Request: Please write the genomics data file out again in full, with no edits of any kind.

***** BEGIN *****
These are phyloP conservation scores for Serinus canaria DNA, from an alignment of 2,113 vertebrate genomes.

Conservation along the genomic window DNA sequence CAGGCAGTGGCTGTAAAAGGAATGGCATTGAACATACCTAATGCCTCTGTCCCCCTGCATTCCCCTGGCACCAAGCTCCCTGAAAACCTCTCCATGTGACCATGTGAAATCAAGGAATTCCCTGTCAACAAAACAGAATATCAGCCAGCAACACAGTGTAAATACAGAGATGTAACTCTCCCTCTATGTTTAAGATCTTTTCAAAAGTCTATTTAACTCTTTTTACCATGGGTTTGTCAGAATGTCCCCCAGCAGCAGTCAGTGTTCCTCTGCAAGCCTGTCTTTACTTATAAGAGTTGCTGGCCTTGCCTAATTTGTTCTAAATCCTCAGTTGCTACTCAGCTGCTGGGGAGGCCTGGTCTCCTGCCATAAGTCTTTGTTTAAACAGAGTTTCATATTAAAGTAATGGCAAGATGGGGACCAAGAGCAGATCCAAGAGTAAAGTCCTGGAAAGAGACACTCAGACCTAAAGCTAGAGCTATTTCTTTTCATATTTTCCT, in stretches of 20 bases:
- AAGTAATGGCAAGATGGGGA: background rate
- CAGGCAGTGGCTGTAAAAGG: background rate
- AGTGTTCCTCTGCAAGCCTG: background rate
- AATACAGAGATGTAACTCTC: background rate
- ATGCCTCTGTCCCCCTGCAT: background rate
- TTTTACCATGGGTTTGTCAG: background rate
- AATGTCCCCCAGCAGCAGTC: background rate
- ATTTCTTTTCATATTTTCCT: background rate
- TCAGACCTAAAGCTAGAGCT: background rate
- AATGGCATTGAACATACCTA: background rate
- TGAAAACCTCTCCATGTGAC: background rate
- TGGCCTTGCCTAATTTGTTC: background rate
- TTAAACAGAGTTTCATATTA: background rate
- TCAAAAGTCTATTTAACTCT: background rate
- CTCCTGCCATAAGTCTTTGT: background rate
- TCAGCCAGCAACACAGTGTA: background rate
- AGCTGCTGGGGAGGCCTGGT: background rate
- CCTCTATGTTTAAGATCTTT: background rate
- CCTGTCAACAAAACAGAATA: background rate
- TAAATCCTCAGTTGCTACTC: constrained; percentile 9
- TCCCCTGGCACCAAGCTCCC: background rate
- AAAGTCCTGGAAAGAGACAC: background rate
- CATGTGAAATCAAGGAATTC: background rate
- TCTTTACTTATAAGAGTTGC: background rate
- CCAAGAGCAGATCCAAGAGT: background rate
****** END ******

These are phyloP conservation scores for Serinus canaria DNA, from an alignment of 2,113 vertebrate genomes.

Conservation along the genomic window DNA sequence CAGGCAGTGGCTGTAAAAGGAATGGCATTGAACATACCTAATGCCTCTGTCCCCCTGCATTCCCCTGGCACCAAGCTCCCTGAAAACCTCTCCATGTGACCATGTGAAATCAAGGAATTCCCTGTCAACAAAACAGAATATCAGCCAGCAACACAGTGTAAATACAGAGATGTAACTCTCCCTCTATGTTTAAGATCTTTTCAAAAGTCTATTTAACTCTTTTTACCATGGGTTTGTCAGAATGTCCCCCAGCAGCAGTCAGTGTTCCTCTGCAAGCCTGTCTTTACTTATAAGAGTTGCTGGCCTTGCCTAATTTGTTCTAAATCCTCAGTTGCTACTCAGCTGCTGGGGAGGCCTGGTCTCCTGCCATAAGTCTTTGTTTAAACAGAGTTTCATATTAAAGTAATGGCAAGATGGGGACCAAGAGCAGATCCAAGAGTAAAGTCCTGGAAAGAGACACTCAGACCTAAAGCTAGAGCTATTTCTTTTCATATTTTCCT, in stretches of 20 bases:
- AAGTAATGGCAAGATGGGGA: background rate
- CAGGCAGTGGCTGTAAAAGG: background rate
- AGTGTTCCTCTGCAAGCCTG: background rate
- AATACAGAGATGTAACTCTC: background rate
- ATGCCTCTGTCCCCCTGCAT: background rate
- TTTTACCATGGGTTTGTCAG: background rate
- AATGTCCCCCAGCAGCAGTC: background rate
- ATTTCTTTTCATATTTTCCT: background rate
- TCAGACCTAAAGCTAGAGCT: background rate
- AATGGCATTGAACATACCTA: background rate
- TGAAAACCTCTCCATGTGAC: background rate
- TGGCCTTGCCTAATTTGTTC: background rate
- TTAAACAGAGTTTCATATTA: background rate
- TCAAAAGTCTATTTAACTCT: background rate
- CTCCTGCCATAAGTCTTTGT: background rate
- TCAGCCAGCAACACAGTGTA: background rate
- AGCTGCTGGGGAGGCCTGGT: background rate
- CCTCTATGTTTAAGATCTTT: background rate
- CCTGTCAACAAAACAGAATA: background rate
- TAAATCCTCAGTTGCTACTC: constrained; percentile 9
- TCCCCTGGCACCAAGCTCCC: background rate
- AAAGTCCTGGAAAGAGACAC: background rate
- CATGTGAAATCAAGGAATTC: background rate
- TCTTTACTTATAAGAGTTGC: background rate
- CCAAGAGCAGATCCAAGAGT: background rate